The half-truths that run through the stories reflect a European male view of history. It is brave bands of men — in this case Kupe and crew — who sight Aotearoa, while the text merely notes that it was Kupe’s wife who cried, “He ao!”, and thus named Aotearoa.

Generally though, wāhine Māori are locked out of this history, which includes the bizarre claim that they were never allowed to plant crops.

Where did the cereal company get such poor information that they felt confident enough to reduce a profound and complex world to blithe generalisations about Māori “living in the stone age until Europeans came”?

The company gives us no sources for these stories and myths. They’re happy to simply treat an entire people as an object for collection, alongside their other picture card collections of war planes, birds of the world, and popular pets.

The story they clearly wanted to serve our two smiling Pākehā children is one about ancestors they can be proud of.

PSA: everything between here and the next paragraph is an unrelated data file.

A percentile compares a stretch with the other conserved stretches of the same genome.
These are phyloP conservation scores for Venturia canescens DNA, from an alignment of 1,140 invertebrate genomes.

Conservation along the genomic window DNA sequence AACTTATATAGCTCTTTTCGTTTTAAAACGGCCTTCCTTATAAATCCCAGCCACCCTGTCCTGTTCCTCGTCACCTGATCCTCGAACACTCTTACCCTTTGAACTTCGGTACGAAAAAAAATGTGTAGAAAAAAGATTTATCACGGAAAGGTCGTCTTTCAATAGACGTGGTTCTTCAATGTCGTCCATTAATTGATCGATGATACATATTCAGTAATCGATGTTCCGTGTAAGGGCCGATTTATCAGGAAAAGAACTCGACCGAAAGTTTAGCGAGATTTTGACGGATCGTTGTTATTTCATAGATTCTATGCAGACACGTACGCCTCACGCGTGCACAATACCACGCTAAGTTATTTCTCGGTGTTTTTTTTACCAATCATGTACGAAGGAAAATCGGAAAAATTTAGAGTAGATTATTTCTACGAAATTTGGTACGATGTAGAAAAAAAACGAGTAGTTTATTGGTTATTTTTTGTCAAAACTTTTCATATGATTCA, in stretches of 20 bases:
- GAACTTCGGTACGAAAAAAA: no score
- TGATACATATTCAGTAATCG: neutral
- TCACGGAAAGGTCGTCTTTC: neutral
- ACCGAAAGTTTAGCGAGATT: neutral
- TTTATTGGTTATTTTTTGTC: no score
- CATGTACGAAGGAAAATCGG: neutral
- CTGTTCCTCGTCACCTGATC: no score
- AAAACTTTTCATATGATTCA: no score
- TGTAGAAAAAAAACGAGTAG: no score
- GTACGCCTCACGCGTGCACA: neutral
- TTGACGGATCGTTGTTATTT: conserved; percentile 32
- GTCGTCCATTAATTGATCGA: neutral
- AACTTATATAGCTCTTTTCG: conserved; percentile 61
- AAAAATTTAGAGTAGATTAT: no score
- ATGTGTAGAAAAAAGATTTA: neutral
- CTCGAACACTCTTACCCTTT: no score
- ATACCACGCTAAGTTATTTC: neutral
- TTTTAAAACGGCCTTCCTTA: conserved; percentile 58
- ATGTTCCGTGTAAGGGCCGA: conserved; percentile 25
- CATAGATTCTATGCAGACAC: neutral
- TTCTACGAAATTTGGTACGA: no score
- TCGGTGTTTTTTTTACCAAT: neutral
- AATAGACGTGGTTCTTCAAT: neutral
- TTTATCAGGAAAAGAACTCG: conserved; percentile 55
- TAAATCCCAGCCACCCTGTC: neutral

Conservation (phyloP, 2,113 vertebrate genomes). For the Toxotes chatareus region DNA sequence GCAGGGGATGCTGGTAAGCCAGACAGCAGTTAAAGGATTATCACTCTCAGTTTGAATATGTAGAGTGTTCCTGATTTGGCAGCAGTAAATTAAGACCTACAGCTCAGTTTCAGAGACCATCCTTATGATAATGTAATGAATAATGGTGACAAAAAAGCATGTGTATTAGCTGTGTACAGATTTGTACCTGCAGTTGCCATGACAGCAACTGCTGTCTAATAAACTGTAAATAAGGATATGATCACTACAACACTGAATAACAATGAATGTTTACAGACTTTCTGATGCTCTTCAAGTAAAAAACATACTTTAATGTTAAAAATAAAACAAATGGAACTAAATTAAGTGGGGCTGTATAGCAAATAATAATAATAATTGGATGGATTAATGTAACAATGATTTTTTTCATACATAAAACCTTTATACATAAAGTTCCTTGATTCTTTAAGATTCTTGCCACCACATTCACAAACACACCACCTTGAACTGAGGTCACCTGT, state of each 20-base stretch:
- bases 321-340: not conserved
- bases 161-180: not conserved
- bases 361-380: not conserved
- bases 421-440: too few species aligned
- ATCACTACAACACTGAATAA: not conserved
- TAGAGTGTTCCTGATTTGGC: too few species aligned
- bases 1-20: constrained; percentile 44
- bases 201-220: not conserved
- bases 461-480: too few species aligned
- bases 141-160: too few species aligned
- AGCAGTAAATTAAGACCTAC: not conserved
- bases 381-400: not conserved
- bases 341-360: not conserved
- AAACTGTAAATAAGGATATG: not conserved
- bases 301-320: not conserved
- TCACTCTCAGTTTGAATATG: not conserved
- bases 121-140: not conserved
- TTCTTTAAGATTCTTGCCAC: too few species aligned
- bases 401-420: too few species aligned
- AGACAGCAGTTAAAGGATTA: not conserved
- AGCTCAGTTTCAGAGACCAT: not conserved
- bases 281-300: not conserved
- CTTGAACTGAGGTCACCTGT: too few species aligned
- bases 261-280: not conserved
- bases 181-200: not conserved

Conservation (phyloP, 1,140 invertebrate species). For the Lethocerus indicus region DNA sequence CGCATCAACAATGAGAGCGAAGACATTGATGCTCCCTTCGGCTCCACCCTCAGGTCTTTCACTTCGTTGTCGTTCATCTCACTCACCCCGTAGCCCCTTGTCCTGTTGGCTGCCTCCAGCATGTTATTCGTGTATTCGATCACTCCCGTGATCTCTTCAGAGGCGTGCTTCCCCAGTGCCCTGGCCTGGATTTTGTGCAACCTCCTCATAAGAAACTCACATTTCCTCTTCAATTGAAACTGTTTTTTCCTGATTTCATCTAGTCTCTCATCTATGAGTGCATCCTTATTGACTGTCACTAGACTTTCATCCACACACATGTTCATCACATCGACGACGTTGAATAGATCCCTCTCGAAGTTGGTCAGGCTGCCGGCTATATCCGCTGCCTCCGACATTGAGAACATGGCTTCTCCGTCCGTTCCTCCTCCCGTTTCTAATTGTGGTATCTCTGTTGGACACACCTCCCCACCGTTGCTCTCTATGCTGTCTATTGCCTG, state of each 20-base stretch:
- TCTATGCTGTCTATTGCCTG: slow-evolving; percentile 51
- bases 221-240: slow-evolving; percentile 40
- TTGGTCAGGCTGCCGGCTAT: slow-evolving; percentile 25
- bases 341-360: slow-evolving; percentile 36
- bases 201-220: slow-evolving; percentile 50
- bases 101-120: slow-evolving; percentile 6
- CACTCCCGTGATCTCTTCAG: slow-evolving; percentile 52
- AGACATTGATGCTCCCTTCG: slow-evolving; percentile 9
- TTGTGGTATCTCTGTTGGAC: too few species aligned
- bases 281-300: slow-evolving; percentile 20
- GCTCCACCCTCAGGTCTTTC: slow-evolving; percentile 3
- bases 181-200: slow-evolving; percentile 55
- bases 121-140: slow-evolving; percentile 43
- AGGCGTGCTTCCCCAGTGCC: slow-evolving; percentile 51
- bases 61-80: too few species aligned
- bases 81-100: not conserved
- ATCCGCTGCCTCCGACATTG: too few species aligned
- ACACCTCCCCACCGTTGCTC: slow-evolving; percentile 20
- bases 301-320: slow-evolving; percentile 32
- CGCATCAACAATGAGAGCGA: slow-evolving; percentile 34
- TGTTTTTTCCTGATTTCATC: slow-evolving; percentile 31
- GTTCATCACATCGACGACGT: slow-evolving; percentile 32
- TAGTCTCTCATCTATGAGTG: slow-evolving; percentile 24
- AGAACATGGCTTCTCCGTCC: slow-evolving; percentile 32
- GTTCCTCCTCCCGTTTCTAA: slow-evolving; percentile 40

Another card, another breakfast, and a chapter in the booklet called “The White Man’s Influence”. It starts by pointing out that early Pākehā behaviour “reflected little credit on the European civilisation”. But, “fortunately for the Māori race”, the missionaries managed to teach wāhine how to sew and become good housewives.

These messages could not have been more crudely put, but they exist in the same form today in Twitter fights about the alleged benefits of colonisation.

The Treaty chapter is a cracker of a read. Te Tiriti is described as an offer of “good government for all” if the chiefs would give up their sovereignty to the Queen. This interpretation, and the focus on the English version, is a central piece of misinformation that permeates national conversation today. The Crown still won’t accept the Waitangi Tribunal view of 2014 that sovereignty was not ceded by rangatira, because they can’t face their own illegitimacy to govern tangata whenua.